From smoking to lung cancer: the CHRNA5/A3/B4 connection
Graduate School of Biomedical Sciences, Program in Neuroscience; Graduate School of Biomedical Sciences, Interdisciplinary Graduate Program; Department of Psychiatry, Brudnick Neuropsychiatric Research Institute; Tapper Lab
Life Sciences | Medicine and Health Sciences | Neuroscience and Neurobiology | Oncology | Psychiatry
Nicotinic acetylcholine receptors (nAChRs) are ligand-gated ion channels that modulate key physiological processes ranging from neurotransmission to cancer signaling. These receptors are activated by the neurotransmitter, acetylcholine, and the tobacco alkaloid, nicotine. Recently, the gene cluster encoding the alpha3, alpha5 and beta4 nAChR subunits received heightened interest after a succession of linkage analyses and association studies identified multiple single-nucleotide polymorphisms in these genes that are associated with an increased risk for nicotine dependence and lung cancer. It is not clear whether the risk for lung cancer is direct or an effect of nicotine dependence, as evidence for both scenarios exist. In this study, we summarize the body of work implicating nAChRs in the pathogenesis of lung cancer, with special focus on the clustered nAChR subunits and their emerging role in this disease state.Oncogene advance online publication, 28 June 2010; doi:10.1038/onc.2010.256.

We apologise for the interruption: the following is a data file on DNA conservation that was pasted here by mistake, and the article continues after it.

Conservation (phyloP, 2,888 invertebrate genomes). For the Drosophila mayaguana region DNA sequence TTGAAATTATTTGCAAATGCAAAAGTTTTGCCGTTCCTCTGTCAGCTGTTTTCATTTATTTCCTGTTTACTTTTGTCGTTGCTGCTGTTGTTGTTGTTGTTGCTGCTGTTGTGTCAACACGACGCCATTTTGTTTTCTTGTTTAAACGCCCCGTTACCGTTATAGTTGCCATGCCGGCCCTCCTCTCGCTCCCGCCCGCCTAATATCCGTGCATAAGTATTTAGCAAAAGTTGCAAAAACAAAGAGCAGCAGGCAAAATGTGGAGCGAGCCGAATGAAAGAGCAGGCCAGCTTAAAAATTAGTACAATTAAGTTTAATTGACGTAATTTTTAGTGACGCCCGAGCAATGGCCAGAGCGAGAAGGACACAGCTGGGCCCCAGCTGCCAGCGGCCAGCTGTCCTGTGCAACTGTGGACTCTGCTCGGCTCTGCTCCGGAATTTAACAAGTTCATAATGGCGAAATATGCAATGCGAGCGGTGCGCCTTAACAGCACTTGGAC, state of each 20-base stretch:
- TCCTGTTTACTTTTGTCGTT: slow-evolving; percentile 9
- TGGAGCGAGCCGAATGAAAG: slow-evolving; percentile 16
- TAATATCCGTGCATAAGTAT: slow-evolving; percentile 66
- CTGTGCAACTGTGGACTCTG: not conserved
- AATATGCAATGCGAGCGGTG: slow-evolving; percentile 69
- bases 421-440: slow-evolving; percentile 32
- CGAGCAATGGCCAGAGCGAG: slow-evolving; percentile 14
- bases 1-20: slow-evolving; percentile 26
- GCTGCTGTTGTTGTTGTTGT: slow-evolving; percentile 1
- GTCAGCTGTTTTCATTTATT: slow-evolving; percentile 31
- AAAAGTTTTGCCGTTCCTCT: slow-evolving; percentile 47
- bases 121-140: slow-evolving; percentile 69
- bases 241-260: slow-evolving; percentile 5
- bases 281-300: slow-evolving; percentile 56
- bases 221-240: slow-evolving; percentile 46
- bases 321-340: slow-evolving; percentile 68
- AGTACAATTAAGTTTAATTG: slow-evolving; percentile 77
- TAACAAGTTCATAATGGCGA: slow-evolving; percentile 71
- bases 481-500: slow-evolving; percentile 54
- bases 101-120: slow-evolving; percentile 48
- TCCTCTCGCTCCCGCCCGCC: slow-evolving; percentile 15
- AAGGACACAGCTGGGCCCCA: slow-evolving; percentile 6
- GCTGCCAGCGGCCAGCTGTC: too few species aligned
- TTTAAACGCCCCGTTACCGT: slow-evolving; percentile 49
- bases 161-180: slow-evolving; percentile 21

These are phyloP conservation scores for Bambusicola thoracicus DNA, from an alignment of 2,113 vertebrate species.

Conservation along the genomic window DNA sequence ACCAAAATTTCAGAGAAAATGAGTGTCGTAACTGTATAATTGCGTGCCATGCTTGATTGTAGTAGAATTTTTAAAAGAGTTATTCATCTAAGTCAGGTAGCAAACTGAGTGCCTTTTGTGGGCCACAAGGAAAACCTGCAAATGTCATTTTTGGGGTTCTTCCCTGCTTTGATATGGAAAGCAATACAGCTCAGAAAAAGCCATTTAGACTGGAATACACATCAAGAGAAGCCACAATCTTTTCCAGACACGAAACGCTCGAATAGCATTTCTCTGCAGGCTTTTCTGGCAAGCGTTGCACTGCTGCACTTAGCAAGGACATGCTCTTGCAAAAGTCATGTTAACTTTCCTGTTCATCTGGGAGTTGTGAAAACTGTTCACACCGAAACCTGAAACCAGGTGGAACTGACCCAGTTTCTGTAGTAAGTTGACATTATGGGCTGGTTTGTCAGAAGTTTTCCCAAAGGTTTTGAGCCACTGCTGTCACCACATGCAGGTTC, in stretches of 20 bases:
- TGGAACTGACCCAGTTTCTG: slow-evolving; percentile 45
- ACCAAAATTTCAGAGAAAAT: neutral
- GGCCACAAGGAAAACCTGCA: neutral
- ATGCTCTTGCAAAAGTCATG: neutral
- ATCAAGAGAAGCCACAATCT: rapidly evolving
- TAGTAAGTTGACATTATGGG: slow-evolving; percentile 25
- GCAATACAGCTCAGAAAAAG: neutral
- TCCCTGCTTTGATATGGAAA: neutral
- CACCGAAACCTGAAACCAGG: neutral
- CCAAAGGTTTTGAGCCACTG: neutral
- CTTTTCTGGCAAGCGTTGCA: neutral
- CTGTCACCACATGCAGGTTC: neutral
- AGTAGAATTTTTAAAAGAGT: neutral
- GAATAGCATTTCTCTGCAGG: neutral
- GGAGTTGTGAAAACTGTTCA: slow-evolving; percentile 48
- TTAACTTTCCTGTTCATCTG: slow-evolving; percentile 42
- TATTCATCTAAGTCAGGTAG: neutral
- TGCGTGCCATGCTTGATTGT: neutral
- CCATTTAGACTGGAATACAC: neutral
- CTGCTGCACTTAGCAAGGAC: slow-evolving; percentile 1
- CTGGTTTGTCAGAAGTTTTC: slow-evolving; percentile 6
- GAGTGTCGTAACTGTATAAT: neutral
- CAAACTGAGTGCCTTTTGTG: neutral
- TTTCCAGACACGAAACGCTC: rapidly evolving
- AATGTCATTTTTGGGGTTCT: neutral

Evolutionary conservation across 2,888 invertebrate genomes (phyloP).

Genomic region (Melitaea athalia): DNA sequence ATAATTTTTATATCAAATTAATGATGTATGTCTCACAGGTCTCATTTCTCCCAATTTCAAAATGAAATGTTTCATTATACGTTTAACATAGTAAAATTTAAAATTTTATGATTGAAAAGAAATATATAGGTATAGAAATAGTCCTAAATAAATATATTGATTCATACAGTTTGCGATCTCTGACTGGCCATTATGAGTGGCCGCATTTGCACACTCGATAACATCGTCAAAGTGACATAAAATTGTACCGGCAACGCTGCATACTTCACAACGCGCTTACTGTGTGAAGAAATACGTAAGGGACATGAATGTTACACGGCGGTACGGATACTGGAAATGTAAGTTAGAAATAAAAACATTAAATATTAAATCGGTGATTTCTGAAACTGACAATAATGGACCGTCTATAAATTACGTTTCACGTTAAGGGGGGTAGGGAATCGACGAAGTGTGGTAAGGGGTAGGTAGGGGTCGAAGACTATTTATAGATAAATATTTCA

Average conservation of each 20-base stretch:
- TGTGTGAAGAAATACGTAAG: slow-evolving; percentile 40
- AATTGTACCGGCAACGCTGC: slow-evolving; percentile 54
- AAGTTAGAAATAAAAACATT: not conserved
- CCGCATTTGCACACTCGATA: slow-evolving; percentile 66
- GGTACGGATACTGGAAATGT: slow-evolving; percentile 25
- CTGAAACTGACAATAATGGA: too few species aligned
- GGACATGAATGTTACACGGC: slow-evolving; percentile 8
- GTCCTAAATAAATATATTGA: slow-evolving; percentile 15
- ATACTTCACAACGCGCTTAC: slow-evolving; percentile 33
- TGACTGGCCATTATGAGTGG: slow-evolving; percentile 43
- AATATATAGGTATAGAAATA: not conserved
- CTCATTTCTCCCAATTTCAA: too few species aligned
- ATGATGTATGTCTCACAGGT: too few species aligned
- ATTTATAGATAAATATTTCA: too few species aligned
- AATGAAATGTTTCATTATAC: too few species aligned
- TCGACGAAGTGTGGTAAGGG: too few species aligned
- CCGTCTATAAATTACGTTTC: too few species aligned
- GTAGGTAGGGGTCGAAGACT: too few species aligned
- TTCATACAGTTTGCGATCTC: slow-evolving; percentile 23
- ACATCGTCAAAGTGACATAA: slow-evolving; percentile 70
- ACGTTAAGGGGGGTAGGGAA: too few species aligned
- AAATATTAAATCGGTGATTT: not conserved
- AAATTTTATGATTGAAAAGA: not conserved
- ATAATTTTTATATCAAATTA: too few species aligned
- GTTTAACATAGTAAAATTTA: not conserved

DOI of Published Version
Improgo MRD, Scofield MD, Tapper AR, and Gardner PD. 2010. From Smoking to Lung Cancer: The Nicotinic Receptor Connection. Oncogene 29 (35): 4874-4884. DOI 10.1038/onc.2010.256. Link to article on publisher's website
Improgo MD, Scofield MD, Tapper AR, Gardner PD. (2010). From smoking to lung cancer: the CHRNA5/A3/B4 connection. Morningside Graduate School of Biomedical Sciences Student Publications. https://doi.org/10.1038/onc.2010.256. Retrieved from https://escholarship.umassmed.edu/gsbs_sp/1651